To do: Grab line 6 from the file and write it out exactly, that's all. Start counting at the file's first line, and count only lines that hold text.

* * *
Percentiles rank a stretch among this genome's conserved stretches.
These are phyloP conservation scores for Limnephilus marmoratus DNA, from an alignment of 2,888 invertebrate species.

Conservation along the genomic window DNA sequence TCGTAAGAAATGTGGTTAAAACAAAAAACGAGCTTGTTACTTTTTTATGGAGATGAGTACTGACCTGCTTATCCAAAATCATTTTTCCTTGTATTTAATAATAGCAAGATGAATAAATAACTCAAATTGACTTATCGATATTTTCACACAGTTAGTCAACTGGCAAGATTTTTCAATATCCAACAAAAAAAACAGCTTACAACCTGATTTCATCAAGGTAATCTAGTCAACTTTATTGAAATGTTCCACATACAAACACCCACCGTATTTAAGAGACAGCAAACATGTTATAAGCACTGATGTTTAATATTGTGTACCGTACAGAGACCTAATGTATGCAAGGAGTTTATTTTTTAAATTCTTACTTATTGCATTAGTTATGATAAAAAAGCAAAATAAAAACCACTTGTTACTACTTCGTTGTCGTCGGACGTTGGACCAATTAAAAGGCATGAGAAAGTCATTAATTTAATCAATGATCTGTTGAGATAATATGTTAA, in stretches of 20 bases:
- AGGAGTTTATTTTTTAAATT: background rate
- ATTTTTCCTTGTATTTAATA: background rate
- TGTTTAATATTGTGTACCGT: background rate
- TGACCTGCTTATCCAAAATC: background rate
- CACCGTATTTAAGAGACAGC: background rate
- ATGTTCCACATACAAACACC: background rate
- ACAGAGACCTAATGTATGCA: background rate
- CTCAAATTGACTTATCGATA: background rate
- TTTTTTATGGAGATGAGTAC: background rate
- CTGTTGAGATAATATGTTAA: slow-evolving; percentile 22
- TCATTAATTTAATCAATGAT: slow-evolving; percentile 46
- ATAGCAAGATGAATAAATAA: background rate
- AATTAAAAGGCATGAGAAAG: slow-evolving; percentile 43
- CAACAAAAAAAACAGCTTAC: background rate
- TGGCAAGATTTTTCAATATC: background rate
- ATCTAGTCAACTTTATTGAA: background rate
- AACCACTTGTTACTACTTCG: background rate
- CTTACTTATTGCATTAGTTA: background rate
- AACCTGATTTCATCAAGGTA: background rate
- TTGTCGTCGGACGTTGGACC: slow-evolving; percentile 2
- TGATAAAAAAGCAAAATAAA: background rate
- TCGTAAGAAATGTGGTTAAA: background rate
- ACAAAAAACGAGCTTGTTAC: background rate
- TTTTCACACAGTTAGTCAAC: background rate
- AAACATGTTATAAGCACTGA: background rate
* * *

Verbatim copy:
- TGTTTAATATTGTGTACCGT: background rate